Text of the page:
Word-wise, hegemony, conspiracy, and patriarchy all make appearances in the text. As do transnational, corporatist, and “agenda of enslavement,” but when juxtaposed next to a cartoon rutabaga with a Larm hoodie it’s hard to not enjoy the smash the state vibes. There’s a broccoli biscuit recipe that’s a total cinch and references George H.W. Bush’s broccoli aversion (remember that? what kind of motherfucker doesn’t like broccoli??). There are music recommendations for lots of recipes. Some of which are great (The Nips!, Rudimentary Peni!), some questionable (the Doors?), and a few just complete what-the-fucks (sorry, no Rush, ugh, never). But there’s even a suggestion for that popular Amy Winehouse hit from a few years ago (which is actually really good) so it’s not just straight up collector nerd punk stuff. The recipe for whole wheat blueberry flax pancakes recommends a long single song (such as the live version of “Slip It In” from Who’s Got the 10 ½?) due to the fact that they won’t take very long to cook so you don’t want to get distracted with multiple groups.
I got a kick out of the lovingly penned tributes to Joel Olson in the back of the book. One specifically stated with reverence that Joel liked records from bands that were once good but that he liked the groups’ “three records past” when they were actually good. This made me laugh and relieved some shame from my own love of say, the Wartime EP and Cut the Crap. The recipes here are real and written and contributed by folks who are actually vegan and have obviously been cooking this stuff in their home kitchens for a while, which gives the book a really genuine feel. I’ve written a cookbook, and I hang out in the cookbook sections of big goofy bookshops often to browse new recipes. These days there are shitloads of vegan and vegetarian cookbooks out there, a lot of which are written for big publishing conglomerates by people who are most likely not vegan. A book like Soy Not Oi! 2 stands way out from these irresponsible wastes of paper and resource.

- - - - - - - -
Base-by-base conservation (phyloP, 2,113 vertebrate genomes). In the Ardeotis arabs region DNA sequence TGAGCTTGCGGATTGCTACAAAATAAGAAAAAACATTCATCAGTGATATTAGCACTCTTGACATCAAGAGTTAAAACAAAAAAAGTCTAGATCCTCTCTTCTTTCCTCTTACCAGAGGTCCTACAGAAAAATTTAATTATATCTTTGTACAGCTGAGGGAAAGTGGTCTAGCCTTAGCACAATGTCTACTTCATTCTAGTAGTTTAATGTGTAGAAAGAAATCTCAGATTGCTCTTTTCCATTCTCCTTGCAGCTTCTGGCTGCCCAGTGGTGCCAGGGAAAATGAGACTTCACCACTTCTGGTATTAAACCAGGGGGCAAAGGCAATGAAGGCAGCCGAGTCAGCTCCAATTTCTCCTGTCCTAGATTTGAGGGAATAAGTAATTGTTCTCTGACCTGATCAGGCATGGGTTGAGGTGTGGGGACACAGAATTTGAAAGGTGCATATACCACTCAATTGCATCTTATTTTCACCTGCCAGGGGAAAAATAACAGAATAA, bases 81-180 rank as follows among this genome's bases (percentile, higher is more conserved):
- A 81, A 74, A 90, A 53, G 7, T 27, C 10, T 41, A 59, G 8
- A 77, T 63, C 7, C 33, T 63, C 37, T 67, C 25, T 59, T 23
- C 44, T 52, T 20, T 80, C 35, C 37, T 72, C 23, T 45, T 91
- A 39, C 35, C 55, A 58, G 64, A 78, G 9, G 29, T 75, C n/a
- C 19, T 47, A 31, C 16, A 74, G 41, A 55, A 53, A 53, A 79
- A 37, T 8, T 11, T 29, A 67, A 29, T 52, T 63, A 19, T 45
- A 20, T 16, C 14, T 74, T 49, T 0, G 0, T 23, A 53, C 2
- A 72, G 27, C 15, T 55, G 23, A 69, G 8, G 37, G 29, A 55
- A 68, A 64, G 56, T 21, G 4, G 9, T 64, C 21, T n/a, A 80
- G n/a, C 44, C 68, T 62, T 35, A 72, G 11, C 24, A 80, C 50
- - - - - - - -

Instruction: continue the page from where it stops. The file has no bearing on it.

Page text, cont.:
My only beef are the seitan recipes that are peppered throughout. Seitan kind of trashes your stomach. I don’t recommend eating it that often, or ever really. But that’s fine, because there’re scads of other great recipes in this volume, so that’s cool. Tempeh is one of the most delicious things out there, so try the buffalo tempeh recipe on page 55 if you are looking for a tasty non-animal protein source. And shit, well, seitan is kind of like smoking cigarettes. Some folks are into it even though they know the health risks. So, fine, go ahead make some seitan, I won’t judge. The tomato canning method on page 274 suggests listening to the Extinction LP by Nausea. I can get behind this. It’s a fantastic record that still sounds great 24 years later. But then the accompanying photo shows someone canning without shoes on. Don’t do that. Wear shoes around boiling and sharp stuff. For me? OK? Wait, so, uh, punks are vegetarians?